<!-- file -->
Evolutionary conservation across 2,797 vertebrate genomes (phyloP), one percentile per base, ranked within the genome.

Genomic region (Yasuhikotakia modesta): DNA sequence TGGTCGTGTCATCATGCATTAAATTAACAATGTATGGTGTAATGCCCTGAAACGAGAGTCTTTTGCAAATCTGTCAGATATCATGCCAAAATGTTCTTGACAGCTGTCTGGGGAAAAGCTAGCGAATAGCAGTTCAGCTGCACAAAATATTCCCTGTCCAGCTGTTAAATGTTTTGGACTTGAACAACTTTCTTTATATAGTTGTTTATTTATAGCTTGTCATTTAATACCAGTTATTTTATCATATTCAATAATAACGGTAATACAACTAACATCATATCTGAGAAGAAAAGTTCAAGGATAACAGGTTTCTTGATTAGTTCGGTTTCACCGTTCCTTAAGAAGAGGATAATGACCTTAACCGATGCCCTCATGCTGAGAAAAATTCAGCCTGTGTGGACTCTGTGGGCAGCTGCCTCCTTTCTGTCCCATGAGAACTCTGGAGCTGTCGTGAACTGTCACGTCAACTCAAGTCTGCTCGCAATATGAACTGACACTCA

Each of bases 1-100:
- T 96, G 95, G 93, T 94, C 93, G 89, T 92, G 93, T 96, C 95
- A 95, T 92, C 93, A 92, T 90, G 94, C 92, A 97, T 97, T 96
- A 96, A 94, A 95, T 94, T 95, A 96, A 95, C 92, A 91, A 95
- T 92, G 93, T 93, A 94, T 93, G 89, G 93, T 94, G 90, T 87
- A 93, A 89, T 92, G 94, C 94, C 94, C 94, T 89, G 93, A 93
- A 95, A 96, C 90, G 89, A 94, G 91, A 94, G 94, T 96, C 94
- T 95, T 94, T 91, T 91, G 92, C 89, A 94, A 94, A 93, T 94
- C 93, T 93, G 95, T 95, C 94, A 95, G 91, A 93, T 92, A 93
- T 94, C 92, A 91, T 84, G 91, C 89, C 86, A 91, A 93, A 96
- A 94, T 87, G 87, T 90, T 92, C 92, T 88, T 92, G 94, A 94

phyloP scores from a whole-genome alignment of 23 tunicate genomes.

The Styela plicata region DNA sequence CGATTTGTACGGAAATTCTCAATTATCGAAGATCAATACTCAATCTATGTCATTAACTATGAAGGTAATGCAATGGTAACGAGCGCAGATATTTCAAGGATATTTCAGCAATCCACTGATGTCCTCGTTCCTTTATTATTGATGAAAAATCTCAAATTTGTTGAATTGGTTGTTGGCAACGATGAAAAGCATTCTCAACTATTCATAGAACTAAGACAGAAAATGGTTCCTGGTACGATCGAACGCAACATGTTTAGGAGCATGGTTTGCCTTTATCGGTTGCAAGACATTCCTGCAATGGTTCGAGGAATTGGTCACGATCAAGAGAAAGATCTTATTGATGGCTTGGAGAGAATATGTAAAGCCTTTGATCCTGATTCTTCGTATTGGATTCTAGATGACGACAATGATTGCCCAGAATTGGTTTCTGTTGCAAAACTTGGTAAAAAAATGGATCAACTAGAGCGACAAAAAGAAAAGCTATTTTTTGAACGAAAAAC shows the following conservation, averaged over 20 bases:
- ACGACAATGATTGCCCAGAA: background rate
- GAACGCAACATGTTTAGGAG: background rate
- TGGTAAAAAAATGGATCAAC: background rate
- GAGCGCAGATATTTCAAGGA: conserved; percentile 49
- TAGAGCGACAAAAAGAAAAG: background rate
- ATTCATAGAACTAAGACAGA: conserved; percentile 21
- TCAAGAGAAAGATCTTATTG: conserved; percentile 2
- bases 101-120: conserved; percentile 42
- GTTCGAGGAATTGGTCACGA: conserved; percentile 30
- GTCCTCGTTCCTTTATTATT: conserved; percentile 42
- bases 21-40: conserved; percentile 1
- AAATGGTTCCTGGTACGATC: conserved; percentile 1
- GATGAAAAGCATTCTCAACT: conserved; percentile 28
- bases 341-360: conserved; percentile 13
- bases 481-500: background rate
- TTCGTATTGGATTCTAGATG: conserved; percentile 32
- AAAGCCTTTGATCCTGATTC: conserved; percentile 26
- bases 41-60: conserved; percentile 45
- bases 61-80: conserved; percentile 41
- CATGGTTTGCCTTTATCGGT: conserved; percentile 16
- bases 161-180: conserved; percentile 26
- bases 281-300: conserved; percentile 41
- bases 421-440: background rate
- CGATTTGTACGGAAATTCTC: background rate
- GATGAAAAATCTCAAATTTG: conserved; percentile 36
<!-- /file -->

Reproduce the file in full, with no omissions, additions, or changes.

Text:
Evolutionary conservation across 2,797 vertebrate genomes (phyloP), one percentile per base, ranked within the genome.

Genomic region (Yasuhikotakia modesta): DNA sequence TGGTCGTGTCATCATGCATTAAATTAACAATGTATGGTGTAATGCCCTGAAACGAGAGTCTTTTGCAAATCTGTCAGATATCATGCCAAAATGTTCTTGACAGCTGTCTGGGGAAAAGCTAGCGAATAGCAGTTCAGCTGCACAAAATATTCCCTGTCCAGCTGTTAAATGTTTTGGACTTGAACAACTTTCTTTATATAGTTGTTTATTTATAGCTTGTCATTTAATACCAGTTATTTTATCATATTCAATAATAACGGTAATACAACTAACATCATATCTGAGAAGAAAAGTTCAAGGATAACAGGTTTCTTGATTAGTTCGGTTTCACCGTTCCTTAAGAAGAGGATAATGACCTTAACCGATGCCCTCATGCTGAGAAAAATTCAGCCTGTGTGGACTCTGTGGGCAGCTGCCTCCTTTCTGTCCCATGAGAACTCTGGAGCTGTCGTGAACTGTCACGTCAACTCAAGTCTGCTCGCAATATGAACTGACACTCA

Each of bases 1-100:
- T 96, G 95, G 93, T 94, C 93, G 89, T 92, G 93, T 96, C 95
- A 95, T 92, C 93, A 92, T 90, G 94, C 92, A 97, T 97, T 96
- A 96, A 94, A 95, T 94, T 95, A 96, A 95, C 92, A 91, A 95
- T 92, G 93, T 93, A 94, T 93, G 89, G 93, T 94, G 90, T 87
- A 93, A 89, T 92, G 94, C 94, C 94, C 94, T 89, G 93, A 93
- A 95, A 96, C 90, G 89, A 94, G 91, A 94, G 94, T 96, C 94
- T 95, T 94, T 91, T 91, G 92, C 89, A 94, A 94, A 93, T 94
- C 93, T 93, G 95, T 95, C 94, A 95, G 91, A 93, T 92, A 93
- T 94, C 92, A 91, T 84, G 91, C 89, C 86, A 91, A 93, A 96
- A 94, T 87, G 87, T 90, T 92, C 92, T 88, T 92, G 94, A 94

phyloP scores from a whole-genome alignment of 23 tunicate genomes.

The Styela plicata region DNA sequence CGATTTGTACGGAAATTCTCAATTATCGAAGATCAATACTCAATCTATGTCATTAACTATGAAGGTAATGCAATGGTAACGAGCGCAGATATTTCAAGGATATTTCAGCAATCCACTGATGTCCTCGTTCCTTTATTATTGATGAAAAATCTCAAATTTGTTGAATTGGTTGTTGGCAACGATGAAAAGCATTCTCAACTATTCATAGAACTAAGACAGAAAATGGTTCCTGGTACGATCGAACGCAACATGTTTAGGAGCATGGTTTGCCTTTATCGGTTGCAAGACATTCCTGCAATGGTTCGAGGAATTGGTCACGATCAAGAGAAAGATCTTATTGATGGCTTGGAGAGAATATGTAAAGCCTTTGATCCTGATTCTTCGTATTGGATTCTAGATGACGACAATGATTGCCCAGAATTGGTTTCTGTTGCAAAACTTGGTAAAAAAATGGATCAACTAGAGCGACAAAAAGAAAAGCTATTTTTTGAACGAAAAAC shows the following conservation, averaged over 20 bases:
- ACGACAATGATTGCCCAGAA: background rate
- GAACGCAACATGTTTAGGAG: background rate
- TGGTAAAAAAATGGATCAAC: background rate
- GAGCGCAGATATTTCAAGGA: conserved; percentile 49
- TAGAGCGACAAAAAGAAAAG: background rate
- ATTCATAGAACTAAGACAGA: conserved; percentile 21
- TCAAGAGAAAGATCTTATTG: conserved; percentile 2
- bases 101-120: conserved; percentile 42
- GTTCGAGGAATTGGTCACGA: conserved; percentile 30
- GTCCTCGTTCCTTTATTATT: conserved; percentile 42
- bases 21-40: conserved; percentile 1
- AAATGGTTCCTGGTACGATC: conserved; percentile 1
- GATGAAAAGCATTCTCAACT: conserved; percentile 28
- bases 341-360: conserved; percentile 13
- bases 481-500: background rate
- TTCGTATTGGATTCTAGATG: conserved; percentile 32
- AAAGCCTTTGATCCTGATTC: conserved; percentile 26
- bases 41-60: conserved; percentile 45
- bases 61-80: conserved; percentile 41
- CATGGTTTGCCTTTATCGGT: conserved; percentile 16
- bases 161-180: conserved; percentile 26
- bases 281-300: conserved; percentile 41
- bases 421-440: background rate
- CGATTTGTACGGAAATTCTC: background rate
- GATGAAAAATCTCAAATTTG: conserved; percentile 36